Over the Léine, women wore a dress called a Gúna (pronounced goonuh). The Gúna was made of wool and reached to ankle length. It had a tight bodice which only came as high as the ribs under the breast. This made the breast stick out but some support was offered from the Léine which hung outward over the top. The section from the waist down consisted of a heavily pleated skirt which gave warmth to the wearer. The Gúna, like the male Ionar, also had open sleeves. However, pictorial evidence shows that the Gúna sleeves were narrower than those found on the Ionar. The Gúna sleeves, both from pictorial evidence and written evidence, had rows of decorative silver buttons and/or usker (coloured glass beads). No accounts or images suggest that males partook in this type of decoration. The workmanship involved in producing a Gúna was immense.

Females also wore shoes on occasion. They were simple flat soled affairs, similar to modern ballet pumps or court shoes. They may have worn the simple type as found on males They also wore the Brat and we see no evidence that they differed from male examples apart say for length. Unmarried females wore their hair long, usually to the waist or longer. The hair was generally tied into plaits but could also be left to hang free. Sometimes a simple delicate fillet of wool, linen, leather or gold was worn on the head. Married women always covered their hair in public. The most common style of head covering for married women was the Linen Roll/Rolla Lín (pronounced rulluh leen). The traditional fabrics used by the Irish were linen and wool, and these two fabrics made up the vast majority of their wardrobe. Both linen and wool have been made in Ireland since the earliest times (28). Leather formed the third part of Irish traditional clothing, found in shoes, hats, ionars and Brats. There is no evidence of silk, satin or cotton used by the native Irish. Many early sources mention garments that were silk-like or satin-like, but this simply meant smooth high quality linen fabrics. Knitting was also absent and only appears after the fall of Gaelic Era.

16th Century Rolla Lín Headdress

With the main components outlined above, we should now discuss colours. The evidence is again clear that the Léine was always dyed yellow, or shades on that spectrum from white, cream to a brownish yellow. To achieve a pure yellow, the linen must first be sun-bleached to a high standard. The linen is then a white colour perfect for dying yellow. Many plants achieve a yellow colour including gorse petals, saffron, yellow wood sorrel flowers, yellow ochre, dandelion flowers, broom flowers and Parmelia Caperata aka orchill (29). A still common Irish plant is Ragwort, known in Gaelic as Buachaillín Buidhe ‘the little yellow boy’, it too gives a lovely yellow colour. However, the primary sources may have been weld which was much more abundant in Ireland in the past. The Gaelic for weld is Buidhe Mór which means, very appropriately ‘big yellow’. Talking of weld, J.C. Walker said in 1788...”the yellow thus obtained is bright and lasting.” The addition to the dye bath of onion skins and even rhubarb leaves, intensifies the yellow colour (30). So, as you can see, the Irish had a wide choice of plants to choose from to obtain the desired yellow colour (31).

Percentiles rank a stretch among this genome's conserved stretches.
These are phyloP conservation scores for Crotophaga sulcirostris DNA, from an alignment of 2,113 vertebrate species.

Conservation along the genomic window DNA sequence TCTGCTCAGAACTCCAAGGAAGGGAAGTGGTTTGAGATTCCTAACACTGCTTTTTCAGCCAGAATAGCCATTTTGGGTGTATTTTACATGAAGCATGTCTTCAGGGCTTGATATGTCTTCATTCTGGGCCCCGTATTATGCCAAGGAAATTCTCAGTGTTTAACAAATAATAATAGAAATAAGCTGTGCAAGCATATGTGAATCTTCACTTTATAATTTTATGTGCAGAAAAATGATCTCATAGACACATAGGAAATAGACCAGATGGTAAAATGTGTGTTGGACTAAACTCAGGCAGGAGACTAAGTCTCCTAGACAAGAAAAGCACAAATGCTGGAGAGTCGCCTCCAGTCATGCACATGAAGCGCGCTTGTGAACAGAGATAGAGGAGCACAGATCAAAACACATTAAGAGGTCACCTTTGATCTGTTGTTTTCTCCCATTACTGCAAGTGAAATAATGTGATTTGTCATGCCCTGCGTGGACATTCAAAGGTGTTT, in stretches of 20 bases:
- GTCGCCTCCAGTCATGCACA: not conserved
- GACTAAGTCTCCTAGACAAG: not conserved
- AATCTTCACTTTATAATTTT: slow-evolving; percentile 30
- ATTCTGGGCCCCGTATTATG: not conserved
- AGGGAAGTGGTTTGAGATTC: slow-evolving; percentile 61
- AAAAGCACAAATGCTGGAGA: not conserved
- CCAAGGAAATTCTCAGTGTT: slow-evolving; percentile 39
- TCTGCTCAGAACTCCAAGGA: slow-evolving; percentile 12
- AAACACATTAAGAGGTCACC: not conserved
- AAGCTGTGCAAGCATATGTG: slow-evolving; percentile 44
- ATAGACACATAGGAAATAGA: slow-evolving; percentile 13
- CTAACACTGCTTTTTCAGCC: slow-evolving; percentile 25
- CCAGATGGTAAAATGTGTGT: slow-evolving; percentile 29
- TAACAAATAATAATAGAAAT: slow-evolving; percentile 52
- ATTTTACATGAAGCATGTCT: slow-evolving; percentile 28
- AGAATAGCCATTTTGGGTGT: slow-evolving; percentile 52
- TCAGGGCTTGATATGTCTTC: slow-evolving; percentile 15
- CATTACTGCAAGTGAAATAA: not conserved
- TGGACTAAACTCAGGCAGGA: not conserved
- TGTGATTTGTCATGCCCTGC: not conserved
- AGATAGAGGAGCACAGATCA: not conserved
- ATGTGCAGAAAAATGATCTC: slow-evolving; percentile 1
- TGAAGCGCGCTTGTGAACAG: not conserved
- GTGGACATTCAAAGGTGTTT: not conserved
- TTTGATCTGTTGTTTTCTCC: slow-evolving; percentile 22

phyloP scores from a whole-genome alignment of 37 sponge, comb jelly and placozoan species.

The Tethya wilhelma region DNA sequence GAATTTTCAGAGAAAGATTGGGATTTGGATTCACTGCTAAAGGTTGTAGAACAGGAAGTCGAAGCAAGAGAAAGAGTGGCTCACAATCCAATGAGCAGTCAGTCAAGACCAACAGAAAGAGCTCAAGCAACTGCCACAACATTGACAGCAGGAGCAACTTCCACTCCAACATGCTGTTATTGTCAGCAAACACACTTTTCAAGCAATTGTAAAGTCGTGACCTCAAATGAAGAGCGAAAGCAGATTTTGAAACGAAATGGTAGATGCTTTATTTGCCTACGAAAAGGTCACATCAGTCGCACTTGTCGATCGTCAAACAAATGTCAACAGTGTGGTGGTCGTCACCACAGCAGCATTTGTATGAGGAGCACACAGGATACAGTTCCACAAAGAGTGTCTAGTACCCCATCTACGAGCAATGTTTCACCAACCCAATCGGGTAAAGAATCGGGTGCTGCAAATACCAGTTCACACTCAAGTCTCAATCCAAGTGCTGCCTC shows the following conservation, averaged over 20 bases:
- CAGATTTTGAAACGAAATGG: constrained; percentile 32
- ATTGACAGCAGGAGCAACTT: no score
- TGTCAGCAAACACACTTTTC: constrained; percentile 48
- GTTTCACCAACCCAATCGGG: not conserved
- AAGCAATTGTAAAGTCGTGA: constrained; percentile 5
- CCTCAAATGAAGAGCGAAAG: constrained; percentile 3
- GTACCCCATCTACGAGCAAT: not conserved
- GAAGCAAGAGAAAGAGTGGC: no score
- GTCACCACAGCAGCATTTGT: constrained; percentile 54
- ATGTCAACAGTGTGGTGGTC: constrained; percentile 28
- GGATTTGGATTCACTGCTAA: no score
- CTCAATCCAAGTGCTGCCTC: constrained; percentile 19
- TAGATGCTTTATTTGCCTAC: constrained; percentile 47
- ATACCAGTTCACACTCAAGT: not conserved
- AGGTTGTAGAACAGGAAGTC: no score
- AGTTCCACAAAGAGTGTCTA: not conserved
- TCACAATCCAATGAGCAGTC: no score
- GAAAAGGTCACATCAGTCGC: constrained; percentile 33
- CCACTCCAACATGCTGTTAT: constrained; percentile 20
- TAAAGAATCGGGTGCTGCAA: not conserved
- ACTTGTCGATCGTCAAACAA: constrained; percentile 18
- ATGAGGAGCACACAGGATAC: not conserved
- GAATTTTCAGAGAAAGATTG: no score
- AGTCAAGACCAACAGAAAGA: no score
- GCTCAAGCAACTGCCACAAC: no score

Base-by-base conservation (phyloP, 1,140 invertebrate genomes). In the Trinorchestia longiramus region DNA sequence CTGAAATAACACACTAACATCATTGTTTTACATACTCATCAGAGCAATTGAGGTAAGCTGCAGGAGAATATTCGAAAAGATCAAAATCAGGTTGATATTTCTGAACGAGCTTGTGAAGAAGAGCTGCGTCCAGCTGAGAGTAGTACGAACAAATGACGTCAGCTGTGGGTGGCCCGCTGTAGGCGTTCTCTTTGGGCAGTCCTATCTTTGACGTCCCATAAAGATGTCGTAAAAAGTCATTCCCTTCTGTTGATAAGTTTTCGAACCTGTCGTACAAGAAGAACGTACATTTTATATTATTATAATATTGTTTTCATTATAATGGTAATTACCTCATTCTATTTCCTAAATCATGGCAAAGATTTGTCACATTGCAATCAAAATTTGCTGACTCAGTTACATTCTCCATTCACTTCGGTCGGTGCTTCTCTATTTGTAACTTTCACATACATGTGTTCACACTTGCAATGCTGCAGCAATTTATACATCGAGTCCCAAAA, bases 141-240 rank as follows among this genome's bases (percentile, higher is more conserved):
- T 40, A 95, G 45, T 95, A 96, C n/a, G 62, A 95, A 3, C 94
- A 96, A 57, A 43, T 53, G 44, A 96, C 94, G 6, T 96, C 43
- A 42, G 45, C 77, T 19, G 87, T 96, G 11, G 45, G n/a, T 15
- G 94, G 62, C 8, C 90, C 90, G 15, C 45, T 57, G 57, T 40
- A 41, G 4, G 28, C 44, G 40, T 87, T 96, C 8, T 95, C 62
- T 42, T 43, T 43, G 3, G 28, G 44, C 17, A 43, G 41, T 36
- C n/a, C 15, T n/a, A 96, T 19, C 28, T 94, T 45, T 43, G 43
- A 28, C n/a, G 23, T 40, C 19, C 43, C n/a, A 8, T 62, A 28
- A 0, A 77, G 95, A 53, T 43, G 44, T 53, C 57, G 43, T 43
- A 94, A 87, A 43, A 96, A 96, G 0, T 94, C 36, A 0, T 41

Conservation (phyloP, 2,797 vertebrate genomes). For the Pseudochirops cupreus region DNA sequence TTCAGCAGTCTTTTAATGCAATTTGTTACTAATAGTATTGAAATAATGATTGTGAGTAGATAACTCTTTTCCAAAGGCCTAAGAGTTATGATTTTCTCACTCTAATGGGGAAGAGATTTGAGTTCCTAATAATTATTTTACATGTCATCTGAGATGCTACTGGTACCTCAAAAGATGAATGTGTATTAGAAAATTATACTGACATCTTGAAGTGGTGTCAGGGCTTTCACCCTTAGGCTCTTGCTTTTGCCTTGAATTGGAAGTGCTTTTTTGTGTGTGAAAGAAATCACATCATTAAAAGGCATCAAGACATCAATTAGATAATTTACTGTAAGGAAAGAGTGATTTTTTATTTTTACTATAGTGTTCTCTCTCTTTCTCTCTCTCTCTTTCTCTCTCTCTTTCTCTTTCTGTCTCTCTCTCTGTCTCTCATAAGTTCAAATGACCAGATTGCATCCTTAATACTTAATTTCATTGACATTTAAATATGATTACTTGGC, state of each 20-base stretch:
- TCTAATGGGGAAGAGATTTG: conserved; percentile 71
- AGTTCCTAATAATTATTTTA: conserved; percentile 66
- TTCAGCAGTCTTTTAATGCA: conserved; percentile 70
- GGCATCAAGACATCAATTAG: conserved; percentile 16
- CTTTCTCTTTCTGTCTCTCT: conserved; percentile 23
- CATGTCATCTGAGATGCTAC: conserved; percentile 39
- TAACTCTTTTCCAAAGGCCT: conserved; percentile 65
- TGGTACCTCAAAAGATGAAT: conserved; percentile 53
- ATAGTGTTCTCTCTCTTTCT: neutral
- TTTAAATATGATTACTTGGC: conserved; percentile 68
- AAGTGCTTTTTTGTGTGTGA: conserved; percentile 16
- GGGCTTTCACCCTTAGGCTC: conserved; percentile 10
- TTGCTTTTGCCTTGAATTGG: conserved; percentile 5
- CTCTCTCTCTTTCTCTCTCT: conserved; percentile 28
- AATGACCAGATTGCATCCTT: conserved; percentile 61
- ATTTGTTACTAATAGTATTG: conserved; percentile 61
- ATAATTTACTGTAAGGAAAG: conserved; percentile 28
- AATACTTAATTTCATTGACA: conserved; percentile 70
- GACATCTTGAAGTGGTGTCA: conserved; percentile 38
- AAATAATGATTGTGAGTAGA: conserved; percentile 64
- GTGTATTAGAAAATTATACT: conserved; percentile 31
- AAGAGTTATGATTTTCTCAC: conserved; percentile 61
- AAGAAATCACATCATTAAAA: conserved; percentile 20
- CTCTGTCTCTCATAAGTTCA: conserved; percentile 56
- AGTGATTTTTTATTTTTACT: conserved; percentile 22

In its natural state, linen is a light brown/beige colour. It is conceivable that some may have worn undyed Léinte (pronounced lain-chuh, the plural of Léine). Women and the religious are known to have worn white Léinte. Some men, because of poverty or a lack of available dyestuff, may also have had white Léinte. If one decided to dye a Léine that was not fully sun-bleached (a sort of oatmeal colour)with yellow dye, the resultant colour is a soft light green. Again, this must have happened occasionally, say if someone was in a hurry and had not let the linen bleach fully. Although shades ranging from white, light beige, cream, light green must have been worn, the vast majority wore pure yellow and the colour yellow is recorded time and time again. As for other garments such as the Brat and Triúbhas, every colour was used. The Irish had no understanding of ‘colour matching’ and we know that it was common to see a man wearing a yellow Léine, pink Ionar and blue Brat, or some other arrangement of colours which may seen garish to the modern eye. All available evidence shows a highly colourful society in Ireland, contrasted with the sombre colours worn by English peasantry.

16th Century Irish Dress

Finally, I would like to add that the traditional clothing of the Scottish Highlander was the same. This may surprise those of Scots ancestry who have romantic notions of Highlanders skipping through the heather in 16th century Scotland dressed in short kilts ( we shall not mention Braveheart). The evidence is clear that the Highlanders also wore the yellow Léine. It was only after the demise of the Gaelic linen industry by the early 1600’s, causing the slow death of the Léine, that the Scottish Highlanders took their sub semi-circular Brat and adapted it into the Féilleadh Mór/Great Kilt. Therefore, this was not a natural change but an enforced one. It would still be another hundred and fifty years before the Féilleadh Beag/Small Kilt would appear. Laurent Vital, Secretary for the Burgundian State, writing in 1518 clearly stated, in regards to Irish dress, that...”The inhabitants are very strangely and singularly costumed” (32), which confirms that the Irish all dressed similarly, in other words, the Léine, Ionar and Brat for men and the Léine, Gúna and Brat for women.

The author with Irish President, Michael Higgins, and Clans of Ireland's Gearóid Ó Ceallaigh